Alright moms. This is serious. What is it with all the damn pink? It’s everywhere. Pink cars. Pink kitchens. Pink ponies. Pink ice cream. Pink clothes. Pink socks. Pink thoughts. Yes, your daughter is cute. She’s unbelievably cute. But pink everything? ARE YOU SERIOUS?
My frustration of all this pink washing reached it’s peak when I was in Costco on the weekend and saw a toy kitchen. At first that seems harmless, there’s nothing wrong with a toy kitchen. There’s hours of fun that can be had pretending to make food. But what made me boil up with rage is that the stupid thing was PINK. What’s that all about? What year is this?
Who in their right mind decided that it was a good idea to make the kitchen pink? Is it because it’s the woman’s place to be in the kitchen? May as well train the little sponges about their gender’s role early on. Am I right?
Jeeze. This is insane. Why couldn’t they make the kitchen with some primary colours and make the damn thing gender neutral. Boys like to cook too! And not all girls like pink! These moms/dads and toy companies need to stop forcing pink down little girls throats. Except, that is, when they are sick and need some good ol’fashioned Pepto.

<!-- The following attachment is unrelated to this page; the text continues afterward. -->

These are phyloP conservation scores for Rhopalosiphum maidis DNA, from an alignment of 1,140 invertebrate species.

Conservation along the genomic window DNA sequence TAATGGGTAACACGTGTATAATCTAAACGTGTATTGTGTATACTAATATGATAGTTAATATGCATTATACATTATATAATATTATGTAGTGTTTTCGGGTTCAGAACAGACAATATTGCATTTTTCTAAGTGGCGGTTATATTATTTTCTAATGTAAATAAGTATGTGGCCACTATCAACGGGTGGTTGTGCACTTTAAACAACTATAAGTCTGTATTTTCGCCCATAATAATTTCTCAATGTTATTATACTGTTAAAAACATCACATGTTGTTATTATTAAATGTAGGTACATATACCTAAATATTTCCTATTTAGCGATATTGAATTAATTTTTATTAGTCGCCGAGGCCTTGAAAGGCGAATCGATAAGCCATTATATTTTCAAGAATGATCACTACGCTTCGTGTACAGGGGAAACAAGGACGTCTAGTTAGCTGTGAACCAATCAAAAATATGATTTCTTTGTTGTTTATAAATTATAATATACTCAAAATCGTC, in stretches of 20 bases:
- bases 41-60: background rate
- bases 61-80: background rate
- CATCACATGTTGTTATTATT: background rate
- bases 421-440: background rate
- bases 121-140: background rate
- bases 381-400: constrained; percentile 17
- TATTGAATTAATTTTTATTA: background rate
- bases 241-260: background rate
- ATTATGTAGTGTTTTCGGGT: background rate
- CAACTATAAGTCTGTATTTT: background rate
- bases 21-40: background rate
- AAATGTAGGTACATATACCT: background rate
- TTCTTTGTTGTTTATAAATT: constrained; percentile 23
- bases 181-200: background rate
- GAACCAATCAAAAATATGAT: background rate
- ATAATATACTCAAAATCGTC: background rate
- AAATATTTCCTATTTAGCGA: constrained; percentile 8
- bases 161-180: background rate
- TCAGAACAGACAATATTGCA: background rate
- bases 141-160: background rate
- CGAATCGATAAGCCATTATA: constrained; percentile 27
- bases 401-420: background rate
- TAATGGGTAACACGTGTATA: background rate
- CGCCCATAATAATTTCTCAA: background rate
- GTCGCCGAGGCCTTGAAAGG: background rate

Anyway, when I was a child, I had all kinds of toys. I had dolls and teddies. I had My Little Pony (many were pink or pastels). But I also had Lego, and K’nex, Play Doh, and cooking toys (easy bake oven was awesome…mostly because I loved sugar). My toys were all different colours. In fact, Rainbow Bright was my personal fave. I wasn’t so much of a Barbie girl, although I did want to look like her and marry Ken – probably the nucleus of most of my insecurities…ha. That being said, when it came to my toys, I wasn’t allowed to stay inside all day so I could play with them. I had to go outside, use my imagination, and come up with my own stories. I was encouraged to think. To paint, to sculpt and to build sand castles.
So what I’m asking you is this: think about what you’re teaching your girls. Do you want them to grow up knowing that they can be whatever they want? Or do you want them to grow up PINK?
Side note: as a child, I wanted to be an engineer, like my dad. I wanted to work for the family business. Then I took physics and realized that I’m much more of a creative person like my mom, the artist. Which is probably why I found myself working in advertising but on the business side. A little of column A and B.